A Key Inflation Gauge Hovers Above Fed’s Target


The latest reading of the Federal Reserve’s favorite inflation gauge hovered above the level that officials aim for, evidence that price increases are proving stubborn even after declining notably in 2023.

The Personal Consumption Expenditures inflation measure, which the Fed officially targets as it tries to achieve 2 percent annual inflation, climbed by 2.5 percent in February compared to a year earlier, according to a report released by the Commerce Department on Friday. Economists in a Bloomberg survey had expected an increase of that size, following a rise of 2.4 percent in January.

The closely watched measure that strips out volatile food and fuel prices for a clearer reading of underlying inflation climbed 2.8 percent, in line with what economists had expected for that “core” index and slightly cooler than the previous month.

Those inflation readings are much milder than the highs reached in 2022, when overall inflation peaked at 7.1 percent and core at nearly 5.6 percent. But the latest numbers mark a speed bump after months of deceleration, one that is likely to keep Fed officials wary as they contemplate their next steps on monetary policy.

Central bankers quickly raised interest rates to about 5.3 percent between early 2022 and the middle of last year, and have held them steady at that relatively high level for months in an effort to cool the economy and rein in inflation. Officials are now considering when they can cut rates, but they want to be sure that inflation is on a clear path back to 2 percent before adjusting policy.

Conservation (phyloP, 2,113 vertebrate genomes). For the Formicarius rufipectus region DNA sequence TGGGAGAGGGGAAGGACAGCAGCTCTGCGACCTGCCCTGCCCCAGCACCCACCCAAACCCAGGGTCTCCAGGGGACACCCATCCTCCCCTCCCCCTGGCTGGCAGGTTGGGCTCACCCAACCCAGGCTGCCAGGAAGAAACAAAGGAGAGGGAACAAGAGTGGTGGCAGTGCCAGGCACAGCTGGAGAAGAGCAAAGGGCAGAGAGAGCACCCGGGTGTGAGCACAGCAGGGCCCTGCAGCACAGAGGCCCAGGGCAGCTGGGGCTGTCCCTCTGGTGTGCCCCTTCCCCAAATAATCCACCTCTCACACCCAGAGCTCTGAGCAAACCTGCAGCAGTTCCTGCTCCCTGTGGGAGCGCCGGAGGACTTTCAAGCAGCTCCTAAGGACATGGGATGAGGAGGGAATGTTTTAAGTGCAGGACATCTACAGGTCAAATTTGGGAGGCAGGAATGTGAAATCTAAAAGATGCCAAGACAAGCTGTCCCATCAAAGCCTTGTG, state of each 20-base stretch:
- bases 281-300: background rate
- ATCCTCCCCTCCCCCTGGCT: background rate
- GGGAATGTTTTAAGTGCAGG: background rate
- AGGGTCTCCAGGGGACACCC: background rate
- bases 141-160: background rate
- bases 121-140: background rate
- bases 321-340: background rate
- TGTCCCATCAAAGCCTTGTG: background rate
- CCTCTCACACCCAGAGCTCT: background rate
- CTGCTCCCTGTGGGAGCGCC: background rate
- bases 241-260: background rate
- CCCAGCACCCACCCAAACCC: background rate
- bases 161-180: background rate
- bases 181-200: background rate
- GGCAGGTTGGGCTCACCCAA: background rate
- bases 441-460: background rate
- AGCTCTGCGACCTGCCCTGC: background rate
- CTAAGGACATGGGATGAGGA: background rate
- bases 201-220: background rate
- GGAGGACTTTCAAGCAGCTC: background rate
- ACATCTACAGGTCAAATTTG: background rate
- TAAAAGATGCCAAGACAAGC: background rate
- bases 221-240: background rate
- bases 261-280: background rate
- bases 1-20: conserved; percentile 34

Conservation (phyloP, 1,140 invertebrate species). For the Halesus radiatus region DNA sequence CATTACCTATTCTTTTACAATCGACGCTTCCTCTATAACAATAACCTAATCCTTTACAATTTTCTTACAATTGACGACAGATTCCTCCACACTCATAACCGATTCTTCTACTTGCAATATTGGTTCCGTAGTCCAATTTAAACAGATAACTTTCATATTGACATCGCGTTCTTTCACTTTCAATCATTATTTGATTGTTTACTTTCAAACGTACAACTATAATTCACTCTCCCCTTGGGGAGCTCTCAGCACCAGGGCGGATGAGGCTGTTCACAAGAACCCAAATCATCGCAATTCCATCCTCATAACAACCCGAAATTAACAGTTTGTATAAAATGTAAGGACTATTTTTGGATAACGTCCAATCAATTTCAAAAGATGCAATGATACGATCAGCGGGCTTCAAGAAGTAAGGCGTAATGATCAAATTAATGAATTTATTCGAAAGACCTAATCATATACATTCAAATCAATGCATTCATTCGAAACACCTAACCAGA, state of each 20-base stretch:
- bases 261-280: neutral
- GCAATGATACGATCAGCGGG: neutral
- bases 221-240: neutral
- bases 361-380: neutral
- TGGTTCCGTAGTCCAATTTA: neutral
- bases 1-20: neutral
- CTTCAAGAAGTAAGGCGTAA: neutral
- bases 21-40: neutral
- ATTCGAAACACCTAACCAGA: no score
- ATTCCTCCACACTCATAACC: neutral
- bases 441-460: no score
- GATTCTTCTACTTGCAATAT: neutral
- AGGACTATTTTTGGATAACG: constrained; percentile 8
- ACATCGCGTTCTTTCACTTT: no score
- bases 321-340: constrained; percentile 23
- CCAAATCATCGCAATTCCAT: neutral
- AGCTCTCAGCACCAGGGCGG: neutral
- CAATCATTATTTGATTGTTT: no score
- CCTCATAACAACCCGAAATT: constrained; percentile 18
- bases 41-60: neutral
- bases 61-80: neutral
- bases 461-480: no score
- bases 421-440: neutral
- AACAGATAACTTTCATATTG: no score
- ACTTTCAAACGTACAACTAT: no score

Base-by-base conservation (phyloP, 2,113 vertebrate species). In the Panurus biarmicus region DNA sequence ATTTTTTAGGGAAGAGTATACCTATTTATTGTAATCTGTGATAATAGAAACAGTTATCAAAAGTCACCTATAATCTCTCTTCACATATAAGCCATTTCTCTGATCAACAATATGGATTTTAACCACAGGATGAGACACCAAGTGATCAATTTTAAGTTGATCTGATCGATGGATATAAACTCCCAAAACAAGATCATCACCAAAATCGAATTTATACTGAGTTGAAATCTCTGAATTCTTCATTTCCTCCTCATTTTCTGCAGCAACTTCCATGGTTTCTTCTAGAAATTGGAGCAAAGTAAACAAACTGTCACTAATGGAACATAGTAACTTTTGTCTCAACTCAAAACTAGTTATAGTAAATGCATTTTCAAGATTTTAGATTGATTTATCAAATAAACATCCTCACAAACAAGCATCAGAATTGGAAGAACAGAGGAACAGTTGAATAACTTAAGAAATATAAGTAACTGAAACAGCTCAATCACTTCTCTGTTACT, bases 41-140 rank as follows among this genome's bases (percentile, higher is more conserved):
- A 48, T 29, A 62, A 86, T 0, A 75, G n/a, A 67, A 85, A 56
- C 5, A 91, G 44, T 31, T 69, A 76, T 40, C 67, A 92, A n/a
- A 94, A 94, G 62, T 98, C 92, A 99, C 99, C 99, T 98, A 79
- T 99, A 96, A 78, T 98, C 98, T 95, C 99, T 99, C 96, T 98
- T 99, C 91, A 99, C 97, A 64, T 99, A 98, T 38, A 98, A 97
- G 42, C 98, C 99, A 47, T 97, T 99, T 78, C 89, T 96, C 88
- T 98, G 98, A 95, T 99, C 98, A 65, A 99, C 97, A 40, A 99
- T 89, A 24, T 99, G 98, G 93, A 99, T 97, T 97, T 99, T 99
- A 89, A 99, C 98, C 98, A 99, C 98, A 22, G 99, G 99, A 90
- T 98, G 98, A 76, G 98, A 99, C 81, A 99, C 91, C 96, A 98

Fed officials are weighing two big risks as they consider their next steps. Leaving rates too high for too long could squeeze the economy severely, causing more damage than is necessary. But lowering them too early or by too much could bolster economic activity and make it harder to fully stamp inflation out. If rapid price increases become an embedded feature of the economy, officials worry that it could prove even more difficult to quash them down the road.

As policymakers think about how much more cooling in inflation they need to see before cutting interest rates, they are watching both progress on prices and the momentum in the economy as a whole.

Consumers have been spending strongly, and while there are some signs of cracks under the surface, that continued in February. Friday’s report, which also includes data about consumer spending, showed that consumption climbed 0.8 percent from the previous month, notably stronger than economists’ expectations. Spending was strong even after adjusting for inflation.

The labor market has also remained solid, though job openings have come down after reaching very high levels in 2021 and 2022. Fed officials have suggested that they might view a marked slowdown in hiring — or a jump in unemployment — as a reason to cut rates earlier.

For now, investors expect central bankers to cut interest rates in June after holding them steady at their next meeting, in May.



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